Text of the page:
Once you’ve formed your LLC, the only real requirement is to file the Articles of Organization. Even though the fee for submitting these differs, the amount is nearly negligible.
Other than that, you’ll probably need to come up with your Operating Agreement that will lay out the rules for governing your freelancing business. The rules normally include distribution details, new owners, and voting rights.
We’ll go through LLC tax treatment to demonstrate just how flexible it is. After setting up an LLC, people choose one of two forms of taxation:
· Corporate taxation – Sometimes called ‘double taxation.’ under this system freelancers pay a corporate tax rate and also personal taxes on the distribution on wages as employees or owners of the company.
· Pass-through taxation – Here, your earnings are taxed like partnerships. The business doesn’t incur any taxes – they are passed through to the owner.
The LLC combines partnership and corporate tax structures and takes full advantage of the benefits of both types. For example, single-member freelance businesses that meet S corp requirements can work under corporate taxation first and S corp taxation afterward.
Accordingly, you’ll avoid the initial tax and only pay your capital gain rates. This gives you an ideal combination of tax benefits.
That said, LLC isn’t a perfect business structure. This is what you need to consider before starting one:
Attracting Outside Investors Is Challenging
One of the main disadvantages of the LLC comes to the forefront when you need a quick injection of money. If you’re not eligible for bank loans, you’ll likely have a hard time attracting investors. Conversely, if you own a corporation, you may issue more shares in return for investor cash.
Costlier Than Partnerships and Sole Proprietorships
LLCs can be more expensive to start and operate than a partnership or sole proprietorship. You may be responsible for filing fees associated with your EIN and annual report fees.
S Corp Pros
The S corporation also brings a lot to the table:
No Federal Taxes
S corporations aren’t usually subject to federal taxes. For this reason, the structure can help owners save a lot of money on corporate taxes and the aforementioned double taxation. Similar to the sole proprietorship or LLC, this structure allows owners to report profits on personal tax returns.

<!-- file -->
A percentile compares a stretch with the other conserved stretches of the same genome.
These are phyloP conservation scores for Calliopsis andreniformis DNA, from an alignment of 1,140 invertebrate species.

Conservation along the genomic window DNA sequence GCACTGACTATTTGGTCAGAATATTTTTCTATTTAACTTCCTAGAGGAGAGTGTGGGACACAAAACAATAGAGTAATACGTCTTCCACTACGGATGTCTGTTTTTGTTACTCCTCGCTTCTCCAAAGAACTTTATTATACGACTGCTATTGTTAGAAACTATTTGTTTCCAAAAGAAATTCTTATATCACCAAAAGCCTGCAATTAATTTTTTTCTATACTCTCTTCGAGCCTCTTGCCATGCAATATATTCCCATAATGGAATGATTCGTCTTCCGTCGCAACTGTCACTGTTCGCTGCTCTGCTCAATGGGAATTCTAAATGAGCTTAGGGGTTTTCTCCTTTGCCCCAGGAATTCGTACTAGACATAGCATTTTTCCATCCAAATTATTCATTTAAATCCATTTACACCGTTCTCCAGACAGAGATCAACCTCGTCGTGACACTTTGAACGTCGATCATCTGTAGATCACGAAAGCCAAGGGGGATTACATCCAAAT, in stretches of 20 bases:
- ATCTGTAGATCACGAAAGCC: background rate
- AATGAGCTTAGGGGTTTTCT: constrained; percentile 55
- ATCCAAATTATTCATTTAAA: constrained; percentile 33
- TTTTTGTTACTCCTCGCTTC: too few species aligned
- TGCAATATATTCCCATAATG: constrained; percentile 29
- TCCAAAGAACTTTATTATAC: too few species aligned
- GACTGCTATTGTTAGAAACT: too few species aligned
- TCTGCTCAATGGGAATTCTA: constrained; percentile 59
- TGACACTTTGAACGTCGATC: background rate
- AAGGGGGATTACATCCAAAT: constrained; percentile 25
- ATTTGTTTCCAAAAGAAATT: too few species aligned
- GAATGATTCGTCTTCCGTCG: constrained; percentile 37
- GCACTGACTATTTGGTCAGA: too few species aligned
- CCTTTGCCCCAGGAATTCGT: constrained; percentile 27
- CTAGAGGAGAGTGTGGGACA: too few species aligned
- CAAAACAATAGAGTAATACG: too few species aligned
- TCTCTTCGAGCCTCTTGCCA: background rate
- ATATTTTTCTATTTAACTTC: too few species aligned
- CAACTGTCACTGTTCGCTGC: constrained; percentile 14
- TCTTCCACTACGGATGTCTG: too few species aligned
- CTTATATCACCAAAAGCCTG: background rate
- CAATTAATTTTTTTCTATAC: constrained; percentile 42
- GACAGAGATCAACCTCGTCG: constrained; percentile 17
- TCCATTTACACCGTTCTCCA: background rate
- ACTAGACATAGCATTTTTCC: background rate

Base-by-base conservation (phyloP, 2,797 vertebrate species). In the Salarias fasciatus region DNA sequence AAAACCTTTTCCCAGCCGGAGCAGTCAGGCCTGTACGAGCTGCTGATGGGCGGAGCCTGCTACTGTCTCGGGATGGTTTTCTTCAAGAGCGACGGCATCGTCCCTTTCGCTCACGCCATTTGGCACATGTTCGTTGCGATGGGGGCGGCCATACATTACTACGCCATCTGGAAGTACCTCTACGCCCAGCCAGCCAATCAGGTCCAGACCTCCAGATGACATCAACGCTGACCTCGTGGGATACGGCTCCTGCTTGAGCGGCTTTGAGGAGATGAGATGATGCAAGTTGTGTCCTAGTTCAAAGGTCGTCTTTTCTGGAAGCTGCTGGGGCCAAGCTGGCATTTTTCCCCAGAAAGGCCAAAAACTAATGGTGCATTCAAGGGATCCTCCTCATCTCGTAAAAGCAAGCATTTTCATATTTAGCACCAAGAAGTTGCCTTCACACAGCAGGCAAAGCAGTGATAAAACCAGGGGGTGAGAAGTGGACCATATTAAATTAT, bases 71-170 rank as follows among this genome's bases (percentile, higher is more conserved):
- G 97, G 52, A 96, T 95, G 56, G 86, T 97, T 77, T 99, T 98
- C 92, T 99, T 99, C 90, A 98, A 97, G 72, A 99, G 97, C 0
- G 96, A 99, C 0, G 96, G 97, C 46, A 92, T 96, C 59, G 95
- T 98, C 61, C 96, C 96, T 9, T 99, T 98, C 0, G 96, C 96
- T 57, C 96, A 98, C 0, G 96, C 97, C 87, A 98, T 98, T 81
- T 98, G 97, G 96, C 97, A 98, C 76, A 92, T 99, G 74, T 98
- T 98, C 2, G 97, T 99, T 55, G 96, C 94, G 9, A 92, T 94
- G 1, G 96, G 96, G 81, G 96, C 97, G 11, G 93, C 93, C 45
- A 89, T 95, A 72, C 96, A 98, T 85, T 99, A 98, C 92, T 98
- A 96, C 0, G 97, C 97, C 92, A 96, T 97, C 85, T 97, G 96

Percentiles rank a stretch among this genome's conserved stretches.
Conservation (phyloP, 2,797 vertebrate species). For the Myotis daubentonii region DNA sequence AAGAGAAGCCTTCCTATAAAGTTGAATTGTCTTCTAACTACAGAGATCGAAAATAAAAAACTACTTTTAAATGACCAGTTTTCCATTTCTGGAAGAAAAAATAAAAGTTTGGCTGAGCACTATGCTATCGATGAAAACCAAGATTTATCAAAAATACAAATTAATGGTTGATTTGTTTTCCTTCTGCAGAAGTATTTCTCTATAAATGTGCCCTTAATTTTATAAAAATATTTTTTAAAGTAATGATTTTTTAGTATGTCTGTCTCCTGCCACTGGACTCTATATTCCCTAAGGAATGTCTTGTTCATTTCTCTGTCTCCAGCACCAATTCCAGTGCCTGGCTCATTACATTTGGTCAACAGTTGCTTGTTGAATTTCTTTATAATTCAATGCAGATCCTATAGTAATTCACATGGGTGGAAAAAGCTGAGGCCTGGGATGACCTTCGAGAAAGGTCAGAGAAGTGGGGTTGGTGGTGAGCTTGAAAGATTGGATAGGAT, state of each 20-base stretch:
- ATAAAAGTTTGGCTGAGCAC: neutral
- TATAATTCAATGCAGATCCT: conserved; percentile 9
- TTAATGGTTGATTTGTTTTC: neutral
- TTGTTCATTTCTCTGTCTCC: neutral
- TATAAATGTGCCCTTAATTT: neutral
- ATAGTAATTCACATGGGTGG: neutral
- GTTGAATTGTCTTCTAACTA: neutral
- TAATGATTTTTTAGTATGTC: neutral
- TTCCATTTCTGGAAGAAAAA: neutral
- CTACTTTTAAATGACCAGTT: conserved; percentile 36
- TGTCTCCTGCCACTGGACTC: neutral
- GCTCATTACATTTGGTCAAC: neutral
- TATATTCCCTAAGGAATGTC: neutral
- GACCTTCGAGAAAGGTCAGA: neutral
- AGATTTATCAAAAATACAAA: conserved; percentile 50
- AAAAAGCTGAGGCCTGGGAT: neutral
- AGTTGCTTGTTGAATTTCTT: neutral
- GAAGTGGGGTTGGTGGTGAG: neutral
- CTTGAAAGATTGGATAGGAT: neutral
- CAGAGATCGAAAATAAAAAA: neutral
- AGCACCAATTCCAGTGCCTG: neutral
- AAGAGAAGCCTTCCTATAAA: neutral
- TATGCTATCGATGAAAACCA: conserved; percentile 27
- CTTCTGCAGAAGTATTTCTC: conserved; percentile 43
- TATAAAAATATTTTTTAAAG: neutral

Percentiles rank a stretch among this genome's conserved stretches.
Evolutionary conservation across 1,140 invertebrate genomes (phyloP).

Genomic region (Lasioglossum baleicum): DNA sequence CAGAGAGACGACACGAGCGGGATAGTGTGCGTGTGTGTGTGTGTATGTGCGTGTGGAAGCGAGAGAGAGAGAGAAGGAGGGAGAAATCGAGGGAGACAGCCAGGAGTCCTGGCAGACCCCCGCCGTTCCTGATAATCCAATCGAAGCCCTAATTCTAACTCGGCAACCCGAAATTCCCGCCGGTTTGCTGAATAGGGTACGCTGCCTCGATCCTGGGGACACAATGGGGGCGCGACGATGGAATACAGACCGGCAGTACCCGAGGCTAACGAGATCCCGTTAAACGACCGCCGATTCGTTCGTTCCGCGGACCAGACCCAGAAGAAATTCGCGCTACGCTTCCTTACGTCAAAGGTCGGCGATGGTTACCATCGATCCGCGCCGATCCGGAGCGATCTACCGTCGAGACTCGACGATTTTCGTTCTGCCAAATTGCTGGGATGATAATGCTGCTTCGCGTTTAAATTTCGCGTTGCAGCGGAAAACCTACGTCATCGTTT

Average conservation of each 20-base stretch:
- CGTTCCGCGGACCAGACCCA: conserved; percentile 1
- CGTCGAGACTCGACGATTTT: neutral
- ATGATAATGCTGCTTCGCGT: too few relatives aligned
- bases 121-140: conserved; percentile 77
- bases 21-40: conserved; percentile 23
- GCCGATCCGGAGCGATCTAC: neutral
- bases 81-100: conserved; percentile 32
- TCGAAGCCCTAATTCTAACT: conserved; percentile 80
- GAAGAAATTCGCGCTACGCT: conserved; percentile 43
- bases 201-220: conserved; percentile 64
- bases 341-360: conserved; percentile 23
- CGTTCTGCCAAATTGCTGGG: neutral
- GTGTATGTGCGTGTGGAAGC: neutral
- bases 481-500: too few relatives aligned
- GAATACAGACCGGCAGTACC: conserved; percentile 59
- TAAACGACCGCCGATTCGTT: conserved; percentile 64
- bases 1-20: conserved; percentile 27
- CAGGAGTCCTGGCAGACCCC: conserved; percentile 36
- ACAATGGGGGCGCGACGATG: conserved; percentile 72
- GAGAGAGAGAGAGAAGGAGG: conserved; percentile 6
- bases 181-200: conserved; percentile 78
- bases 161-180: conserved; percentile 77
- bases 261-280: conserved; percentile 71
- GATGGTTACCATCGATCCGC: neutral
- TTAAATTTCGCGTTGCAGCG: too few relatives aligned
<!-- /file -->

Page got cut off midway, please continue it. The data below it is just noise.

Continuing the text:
Considering that established S corporations are committed to the shareholders, their credibility with customers, investors, and suppliers is higher. Owners also enjoy protection from personal liability, denying creditors access to non-company assets.
Dividends in an S corporation can serve as powerful incentives for employees to work and help the owner recruit talented workers.
S Corp Cons
The main drawbacks of using the S corp as a freelancer include:
This business structure isn’t as easy to manage as an LLCs when it comes to the establishment and operations. Namely, it requires the nomination of corporate officers and a board of directors, which are not present in an LLC. Furthermore, regulations and filing guidelines are more stringent for an S corp. You have to manage several challenging aspects, such as meeting minutes, stock shares issuance, and shareholder meetings.
A Host of Fees
An S corp can be subject to many fees, such as hiring registered agents, filing annual reports, and more.
Should I Start an S Corp or an LLC?
While the S corp has its benefits, the LLC is generally more favorable to freelancers. This is mainly because it’s easier to set up and comes with fewer establishment expenses. In addition, the taxation options are flexible, there are fewer fees, and the similar liability protection keeps your assets safe.
To sum up, freelancers have to consider many aspects when selecting their preferred business structure. You need to figure out if the tax requirements work for you and how much time you want to spend on administration.
In general, the LLC is a better option for freelancing work. It provides a simple and flexible form of organization that doesn’t prevent you from focusing on delivering high-quality products or services. In any event, the key is to organize your operations under a clear structure so you won’t face the risks associated with working as a freelancer.